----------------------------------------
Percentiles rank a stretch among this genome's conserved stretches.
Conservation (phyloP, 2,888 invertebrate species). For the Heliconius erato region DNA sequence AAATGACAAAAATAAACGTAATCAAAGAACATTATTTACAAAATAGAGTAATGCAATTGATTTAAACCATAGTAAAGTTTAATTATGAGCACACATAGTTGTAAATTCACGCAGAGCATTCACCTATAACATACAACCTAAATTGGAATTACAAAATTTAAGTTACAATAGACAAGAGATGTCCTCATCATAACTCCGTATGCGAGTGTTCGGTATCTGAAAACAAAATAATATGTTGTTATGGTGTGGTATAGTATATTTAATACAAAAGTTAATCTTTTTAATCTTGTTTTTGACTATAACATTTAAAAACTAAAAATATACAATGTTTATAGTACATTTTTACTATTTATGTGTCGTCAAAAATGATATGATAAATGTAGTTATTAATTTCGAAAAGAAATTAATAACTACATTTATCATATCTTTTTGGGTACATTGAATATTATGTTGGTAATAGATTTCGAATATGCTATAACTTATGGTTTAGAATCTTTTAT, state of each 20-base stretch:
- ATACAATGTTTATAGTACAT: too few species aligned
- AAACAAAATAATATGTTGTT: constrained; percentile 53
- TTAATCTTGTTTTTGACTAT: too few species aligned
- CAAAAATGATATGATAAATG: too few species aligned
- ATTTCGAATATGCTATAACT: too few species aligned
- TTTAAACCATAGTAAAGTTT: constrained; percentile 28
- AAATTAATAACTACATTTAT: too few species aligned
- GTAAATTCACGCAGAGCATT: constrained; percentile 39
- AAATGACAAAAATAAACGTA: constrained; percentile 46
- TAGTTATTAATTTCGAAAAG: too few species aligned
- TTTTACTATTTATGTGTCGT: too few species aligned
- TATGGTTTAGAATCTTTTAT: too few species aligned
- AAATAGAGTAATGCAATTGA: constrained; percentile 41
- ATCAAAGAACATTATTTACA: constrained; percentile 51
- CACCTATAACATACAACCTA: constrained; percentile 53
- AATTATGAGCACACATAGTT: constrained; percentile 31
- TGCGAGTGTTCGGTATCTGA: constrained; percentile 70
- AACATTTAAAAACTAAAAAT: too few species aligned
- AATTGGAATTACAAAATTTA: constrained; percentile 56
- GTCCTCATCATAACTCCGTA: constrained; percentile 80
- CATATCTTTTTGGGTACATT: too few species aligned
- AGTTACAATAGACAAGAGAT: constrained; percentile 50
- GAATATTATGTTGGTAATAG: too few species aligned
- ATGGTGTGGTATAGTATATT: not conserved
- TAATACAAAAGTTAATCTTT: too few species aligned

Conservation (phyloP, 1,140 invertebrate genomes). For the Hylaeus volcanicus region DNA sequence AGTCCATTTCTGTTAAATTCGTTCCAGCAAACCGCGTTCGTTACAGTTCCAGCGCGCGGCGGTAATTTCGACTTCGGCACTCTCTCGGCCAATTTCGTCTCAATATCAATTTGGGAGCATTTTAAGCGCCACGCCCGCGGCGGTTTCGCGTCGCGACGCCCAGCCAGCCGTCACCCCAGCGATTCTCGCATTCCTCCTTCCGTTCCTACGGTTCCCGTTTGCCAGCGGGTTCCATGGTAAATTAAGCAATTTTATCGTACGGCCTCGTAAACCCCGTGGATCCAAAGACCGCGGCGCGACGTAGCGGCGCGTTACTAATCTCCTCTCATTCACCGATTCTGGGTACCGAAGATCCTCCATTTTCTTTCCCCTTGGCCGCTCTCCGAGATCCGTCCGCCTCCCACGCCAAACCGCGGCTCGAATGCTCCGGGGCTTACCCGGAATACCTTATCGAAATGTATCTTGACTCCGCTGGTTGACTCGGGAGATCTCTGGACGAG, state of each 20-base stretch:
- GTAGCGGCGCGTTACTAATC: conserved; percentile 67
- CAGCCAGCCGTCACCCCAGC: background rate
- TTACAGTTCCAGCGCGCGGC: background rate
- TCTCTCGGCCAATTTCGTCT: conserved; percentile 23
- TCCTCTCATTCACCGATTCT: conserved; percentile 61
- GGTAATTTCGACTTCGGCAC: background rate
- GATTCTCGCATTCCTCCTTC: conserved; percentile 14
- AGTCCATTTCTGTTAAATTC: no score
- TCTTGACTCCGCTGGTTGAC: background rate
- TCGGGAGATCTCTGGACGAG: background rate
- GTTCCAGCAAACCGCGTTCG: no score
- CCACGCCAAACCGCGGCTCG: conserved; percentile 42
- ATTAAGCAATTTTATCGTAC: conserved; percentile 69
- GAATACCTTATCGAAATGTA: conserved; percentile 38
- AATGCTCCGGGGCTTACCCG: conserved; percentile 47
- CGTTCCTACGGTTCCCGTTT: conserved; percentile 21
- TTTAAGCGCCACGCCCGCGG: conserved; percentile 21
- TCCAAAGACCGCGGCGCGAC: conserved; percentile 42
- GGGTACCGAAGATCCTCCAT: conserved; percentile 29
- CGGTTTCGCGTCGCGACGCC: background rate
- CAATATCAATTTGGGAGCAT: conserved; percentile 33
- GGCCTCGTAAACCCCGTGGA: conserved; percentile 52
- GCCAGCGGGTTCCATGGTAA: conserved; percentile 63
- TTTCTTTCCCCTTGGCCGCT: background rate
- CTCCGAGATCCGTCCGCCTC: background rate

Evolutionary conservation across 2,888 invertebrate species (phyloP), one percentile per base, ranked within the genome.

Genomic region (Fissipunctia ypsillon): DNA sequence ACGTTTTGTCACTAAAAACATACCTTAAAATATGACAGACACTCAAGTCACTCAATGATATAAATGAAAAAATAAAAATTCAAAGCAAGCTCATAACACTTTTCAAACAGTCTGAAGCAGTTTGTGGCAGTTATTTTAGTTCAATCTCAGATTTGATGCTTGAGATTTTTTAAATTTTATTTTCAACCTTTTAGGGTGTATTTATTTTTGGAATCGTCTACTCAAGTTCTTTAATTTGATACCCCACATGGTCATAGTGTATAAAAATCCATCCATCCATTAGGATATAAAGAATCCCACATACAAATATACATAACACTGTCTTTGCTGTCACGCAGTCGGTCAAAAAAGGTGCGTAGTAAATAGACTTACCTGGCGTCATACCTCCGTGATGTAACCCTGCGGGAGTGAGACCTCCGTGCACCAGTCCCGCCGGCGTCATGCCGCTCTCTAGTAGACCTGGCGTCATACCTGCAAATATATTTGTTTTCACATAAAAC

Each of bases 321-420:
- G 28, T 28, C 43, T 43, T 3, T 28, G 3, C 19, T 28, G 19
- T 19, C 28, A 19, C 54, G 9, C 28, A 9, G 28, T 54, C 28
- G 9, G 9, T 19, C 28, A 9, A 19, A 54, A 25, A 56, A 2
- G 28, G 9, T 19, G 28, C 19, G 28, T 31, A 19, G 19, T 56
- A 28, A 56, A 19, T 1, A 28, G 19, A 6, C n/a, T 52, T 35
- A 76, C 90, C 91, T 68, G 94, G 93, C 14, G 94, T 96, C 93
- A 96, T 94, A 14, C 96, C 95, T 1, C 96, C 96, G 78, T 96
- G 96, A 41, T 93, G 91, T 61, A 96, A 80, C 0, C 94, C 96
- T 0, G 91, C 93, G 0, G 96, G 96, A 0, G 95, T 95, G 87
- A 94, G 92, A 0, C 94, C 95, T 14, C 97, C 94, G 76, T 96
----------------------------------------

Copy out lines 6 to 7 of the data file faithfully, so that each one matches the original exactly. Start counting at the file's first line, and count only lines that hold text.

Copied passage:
- CAAAAATGATATGATAAATG: too few species aligned
- ATTTCGAATATGCTATAACT: too few species aligned